DOWNTOWN--Last Friday morning, at approximately 10:15, Edwin Reyes Espinoza raised his hand and became a citizen of the United States.  Over 500 people witnessed the event at the Convention Center as 153 people from 42 different countries recited the oath that finalized the citizenship process.  

Those who frequent the Flying Star on Central Ave. or the Cosmo Tapas Restaurant know his face.  Edwin is one of the hardest working people in the world, holding down two jobs and putting a lot of effort into both of them.  He never seems to stop moving.

The Larger Family
Four of us who are regular early morning customers at the Flying Star attended the naturalization ceremony.  We are all part of a larger family.  We talk together almost every morning, and know each other by name.  So when Edwin's ceremony came, there was no question that all of us would go.

Edwin had others in the audience.  His sister, her husband, and another Filipino couple were there.  Leo, his manager from Cosmo Tapas was there with his wife Gina Marselle…as well as Melissa Fender, a manager from the Central Ave. Flying Star.  And we were there:  Bob Martin, Wayne Bower, Sam Pillsbury, and Yours_Truly.

I Stopped Myself
But I must say, I was surprised by the size of the crowd.  Apparently around two hundred people each month go through the citizenship ceremony here in Albuquerque.  It seemed that about half the applicants came from Mexico; the rest were from all over the world:  France, China, Cameroon, and dozens of other countries near and far.

And absolutely nothing could have prepared me for the emotional nature of the event.  I did not cry, but only because I stopped myself.  Families were changed that Friday morning.  The lives of both the living and the yet unborn were changed forever as we stood there in downtown Albuquerque's Convention Center.

A Different History
It wasn't the ceremony which put that lump in my throat.  A federal bankruptcy judge presided over the ceremony.  A lady from his church spoke briefly about "volunteerism."  President Obama said a few prerecorded words on a video display.  No, it was something that everybody who was there already knew:  those families would never be the same.  Their children, their grandchildren, their children generations from now would have a different history because of what happened that morning.

This was not fiction; this was not a political pronouncement; this was not "reality TV."  This was Life itself, playing out around family tables, in night classes, and now in a second-story hall in the East Complex.  Sometimes we can change the future…Edwin did.

The Bottom of a Ship
Nobody knows what the future holds when embarking on an adventure this big.  My own grandmother came to America in the bottom of a ship from Sweden.  She was a teenage maid to a passenger above decks.  Sam Pillsbury told me one of his ancestors came here rather than being tried for "crimes and misdemeanors" against the English Crown in the middle of the 17th century.  What a multi-generational journey they started!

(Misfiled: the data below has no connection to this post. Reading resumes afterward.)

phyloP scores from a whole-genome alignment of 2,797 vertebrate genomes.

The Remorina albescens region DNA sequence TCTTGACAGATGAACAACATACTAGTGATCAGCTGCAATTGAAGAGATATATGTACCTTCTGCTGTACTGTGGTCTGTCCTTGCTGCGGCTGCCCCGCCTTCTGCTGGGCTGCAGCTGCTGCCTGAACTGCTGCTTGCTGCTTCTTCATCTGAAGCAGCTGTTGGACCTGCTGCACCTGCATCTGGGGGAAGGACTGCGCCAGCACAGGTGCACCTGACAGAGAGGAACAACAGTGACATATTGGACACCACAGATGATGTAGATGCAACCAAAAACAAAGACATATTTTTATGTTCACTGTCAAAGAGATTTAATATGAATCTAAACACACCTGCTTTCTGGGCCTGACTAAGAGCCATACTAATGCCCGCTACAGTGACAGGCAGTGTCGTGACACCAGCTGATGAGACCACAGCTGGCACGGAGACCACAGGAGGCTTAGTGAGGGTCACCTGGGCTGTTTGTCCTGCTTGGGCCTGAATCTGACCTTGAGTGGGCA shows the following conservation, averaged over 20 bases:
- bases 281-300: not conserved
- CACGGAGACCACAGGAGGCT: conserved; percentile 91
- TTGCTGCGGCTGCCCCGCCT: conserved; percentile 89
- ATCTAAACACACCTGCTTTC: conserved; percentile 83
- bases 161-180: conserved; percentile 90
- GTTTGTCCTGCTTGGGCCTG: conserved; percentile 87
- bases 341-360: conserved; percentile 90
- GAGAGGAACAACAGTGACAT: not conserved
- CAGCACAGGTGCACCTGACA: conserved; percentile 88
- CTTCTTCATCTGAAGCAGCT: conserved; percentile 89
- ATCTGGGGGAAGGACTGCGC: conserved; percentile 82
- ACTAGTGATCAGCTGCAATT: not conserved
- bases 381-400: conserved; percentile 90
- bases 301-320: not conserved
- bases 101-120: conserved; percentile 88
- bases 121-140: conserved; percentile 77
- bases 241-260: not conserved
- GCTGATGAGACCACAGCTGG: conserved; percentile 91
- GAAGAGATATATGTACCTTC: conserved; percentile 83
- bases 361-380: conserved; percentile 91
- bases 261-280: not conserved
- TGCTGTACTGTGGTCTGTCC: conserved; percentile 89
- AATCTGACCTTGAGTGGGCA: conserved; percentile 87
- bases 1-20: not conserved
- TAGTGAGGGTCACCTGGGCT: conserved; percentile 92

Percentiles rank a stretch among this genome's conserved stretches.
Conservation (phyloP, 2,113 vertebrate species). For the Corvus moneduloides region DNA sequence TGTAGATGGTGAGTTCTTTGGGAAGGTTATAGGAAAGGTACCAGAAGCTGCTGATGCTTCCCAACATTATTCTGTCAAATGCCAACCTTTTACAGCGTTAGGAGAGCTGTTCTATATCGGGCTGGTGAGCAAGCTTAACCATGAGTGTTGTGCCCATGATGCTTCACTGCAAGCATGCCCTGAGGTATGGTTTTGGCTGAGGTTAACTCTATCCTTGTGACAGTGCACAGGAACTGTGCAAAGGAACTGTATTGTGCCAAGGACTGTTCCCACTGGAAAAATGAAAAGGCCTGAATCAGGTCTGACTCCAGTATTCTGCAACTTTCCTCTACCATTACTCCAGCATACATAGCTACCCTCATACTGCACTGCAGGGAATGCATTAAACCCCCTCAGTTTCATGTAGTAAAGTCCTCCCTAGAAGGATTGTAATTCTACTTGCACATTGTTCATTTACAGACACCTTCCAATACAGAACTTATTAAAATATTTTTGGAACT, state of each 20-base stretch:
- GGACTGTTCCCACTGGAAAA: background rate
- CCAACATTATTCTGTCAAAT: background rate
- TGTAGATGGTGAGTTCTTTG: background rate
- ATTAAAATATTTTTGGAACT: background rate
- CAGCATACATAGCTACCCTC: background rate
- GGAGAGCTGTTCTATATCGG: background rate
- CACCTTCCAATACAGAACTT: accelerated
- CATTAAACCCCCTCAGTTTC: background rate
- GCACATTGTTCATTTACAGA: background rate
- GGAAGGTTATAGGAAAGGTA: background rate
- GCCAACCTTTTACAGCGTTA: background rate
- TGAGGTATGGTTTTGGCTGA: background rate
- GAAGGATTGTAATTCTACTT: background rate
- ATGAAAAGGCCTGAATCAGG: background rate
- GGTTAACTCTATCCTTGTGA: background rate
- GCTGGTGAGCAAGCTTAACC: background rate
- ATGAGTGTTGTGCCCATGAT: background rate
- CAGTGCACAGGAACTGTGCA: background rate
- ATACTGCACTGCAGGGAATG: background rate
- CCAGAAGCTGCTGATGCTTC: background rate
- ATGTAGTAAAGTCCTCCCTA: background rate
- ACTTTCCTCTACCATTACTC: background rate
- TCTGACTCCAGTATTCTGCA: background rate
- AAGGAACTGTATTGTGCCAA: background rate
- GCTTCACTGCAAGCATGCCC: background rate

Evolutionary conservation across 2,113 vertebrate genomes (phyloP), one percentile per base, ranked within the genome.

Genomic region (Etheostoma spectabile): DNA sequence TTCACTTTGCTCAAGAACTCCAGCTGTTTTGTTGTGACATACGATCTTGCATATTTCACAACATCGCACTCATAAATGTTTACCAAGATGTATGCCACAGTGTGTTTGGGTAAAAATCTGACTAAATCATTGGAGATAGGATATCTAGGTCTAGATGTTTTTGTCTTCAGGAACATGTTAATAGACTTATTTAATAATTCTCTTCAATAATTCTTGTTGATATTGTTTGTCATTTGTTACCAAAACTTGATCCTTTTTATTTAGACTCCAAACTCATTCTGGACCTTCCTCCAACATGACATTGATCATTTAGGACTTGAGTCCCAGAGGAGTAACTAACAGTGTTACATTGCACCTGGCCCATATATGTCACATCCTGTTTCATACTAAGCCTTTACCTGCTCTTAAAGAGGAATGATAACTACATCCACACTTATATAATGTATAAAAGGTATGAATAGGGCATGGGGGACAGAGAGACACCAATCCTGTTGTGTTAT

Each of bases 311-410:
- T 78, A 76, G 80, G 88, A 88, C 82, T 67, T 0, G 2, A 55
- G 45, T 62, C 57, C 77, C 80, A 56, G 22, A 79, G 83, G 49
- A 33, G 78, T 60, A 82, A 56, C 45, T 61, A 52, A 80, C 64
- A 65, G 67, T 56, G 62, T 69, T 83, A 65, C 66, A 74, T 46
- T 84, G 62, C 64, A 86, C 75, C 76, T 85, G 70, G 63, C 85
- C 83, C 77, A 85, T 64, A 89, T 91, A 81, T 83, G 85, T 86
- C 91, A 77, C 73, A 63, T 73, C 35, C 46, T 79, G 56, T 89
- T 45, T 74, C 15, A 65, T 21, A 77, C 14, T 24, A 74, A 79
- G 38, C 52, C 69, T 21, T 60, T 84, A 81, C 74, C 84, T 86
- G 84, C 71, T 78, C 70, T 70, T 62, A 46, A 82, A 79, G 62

What a Morning
And Edwin Reyes Espinoza, posing with friends and relatives at the end of the ceremony, looking off into the future of a new country, having passed tests on its language, politics, people, and history…Edwin Reyes Espinoza now becomes a living part of those things he studied.  Congratulations Edwin!  All the best.  

What a morning.  What a life.  And what an honor to have witnessed it.

Views: 434

Comment by Adelita on January 29, 2013 at 12:03pm

Johnny...what a wonderful experience and a wonderful story.  Thank you. 

Comment by Monica on January 29, 2013 at 3:56pm

I'm glad you shared this with us. It's very touching.

Comment by Clifton Chadwick on January 29, 2013 at 5:53pm

My ex was naturalized several years ago - thanks for bringing back those wonderful memories.

Comment by Michelle Meaders on January 30, 2013 at 12:20am

I've been there for the League of Women Voters. In the receiving line afterward, we hand them a Voter Registration form.  Did you notice that one of the songs they sing is "This Land is My Land"?  The program doesn't credit Woody Guthrie, though.

Comment by K on January 30, 2013 at 9:04am

Johnny, another great story about something many of us are unaware.  Many of us take for granted our citizenship. Yet for many would be citizens, such as Edwin, the opportunity of becoming a citizen is a wonderful experience that changes lives.  It exemplifies how many undocumented people in this country live their lives; hard working, law abiding, and contributing members of society.  The opportunity for citizenship for ALL to achieve hopefully will happen soon.

By the way, I always felt that Guthrie's "This Land is Your Land" is the better choice for our National Anthem instead of "God Bless America".  Nice to know that it is sung at the program.

Comment by Margaret Randall on February 3, 2013 at 8:30am

Congratulations, Edwin! Wish we could have been there.

Comment by Izquierdo on February 4, 2013 at 10:41am

Bienvenidos, Edwin Reyes. This is indeed an overlooked ceremony. The brief TV coverage from time to time does not do justice to the size, emotion, scope and complexity of these events. The news media should cover them hard, especially local electronic and newsprint publications like the Alibi and Duke City Fix. The daily just doesn't seem to understand what readers today want. Even in the special editions forplaces like Rio Rancho they fall short. Newspapers in towns like Socorro, Magdalena, Carrizozo, Las Vegas, seem to know instinctively how to find nuggets of news and please their readers. Maybe it's easier in small cities where everyone knows everybody. But I think of the stories that never get covered, like the pie cooking contests at the state fair, a new feature at a museum.  


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